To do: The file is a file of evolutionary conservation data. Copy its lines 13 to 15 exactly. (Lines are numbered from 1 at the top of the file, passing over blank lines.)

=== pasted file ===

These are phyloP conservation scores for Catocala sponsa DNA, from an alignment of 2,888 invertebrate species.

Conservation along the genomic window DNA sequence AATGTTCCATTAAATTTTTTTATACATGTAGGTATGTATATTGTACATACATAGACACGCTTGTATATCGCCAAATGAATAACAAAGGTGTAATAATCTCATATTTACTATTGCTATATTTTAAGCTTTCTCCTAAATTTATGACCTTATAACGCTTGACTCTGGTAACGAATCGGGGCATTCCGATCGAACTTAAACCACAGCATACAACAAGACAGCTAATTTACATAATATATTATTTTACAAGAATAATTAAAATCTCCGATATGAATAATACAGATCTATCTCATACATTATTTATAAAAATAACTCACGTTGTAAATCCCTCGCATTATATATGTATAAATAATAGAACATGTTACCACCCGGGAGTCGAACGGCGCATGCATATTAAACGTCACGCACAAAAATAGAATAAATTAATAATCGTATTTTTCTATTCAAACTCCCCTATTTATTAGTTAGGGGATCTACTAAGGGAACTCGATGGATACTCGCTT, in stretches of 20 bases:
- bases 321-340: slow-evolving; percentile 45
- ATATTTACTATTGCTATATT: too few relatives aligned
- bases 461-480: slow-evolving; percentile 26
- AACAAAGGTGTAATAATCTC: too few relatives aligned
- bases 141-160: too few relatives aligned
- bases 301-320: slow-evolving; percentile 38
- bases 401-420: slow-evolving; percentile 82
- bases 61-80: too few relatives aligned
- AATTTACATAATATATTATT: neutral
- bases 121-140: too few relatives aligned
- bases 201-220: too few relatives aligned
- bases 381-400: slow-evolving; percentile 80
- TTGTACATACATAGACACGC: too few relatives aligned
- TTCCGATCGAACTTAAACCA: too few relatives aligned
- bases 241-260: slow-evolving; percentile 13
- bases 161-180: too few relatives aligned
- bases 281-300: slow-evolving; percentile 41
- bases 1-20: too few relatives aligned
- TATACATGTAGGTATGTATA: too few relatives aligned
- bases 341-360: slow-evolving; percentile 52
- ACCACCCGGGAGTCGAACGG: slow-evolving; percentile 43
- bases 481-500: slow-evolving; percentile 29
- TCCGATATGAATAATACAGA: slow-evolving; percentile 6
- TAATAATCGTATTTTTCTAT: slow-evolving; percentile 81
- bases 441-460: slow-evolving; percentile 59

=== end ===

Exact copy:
- bases 201-220: too few relatives aligned
- bases 381-400: slow-evolving; percentile 80
- TTGTACATACATAGACACGC: too few relatives aligned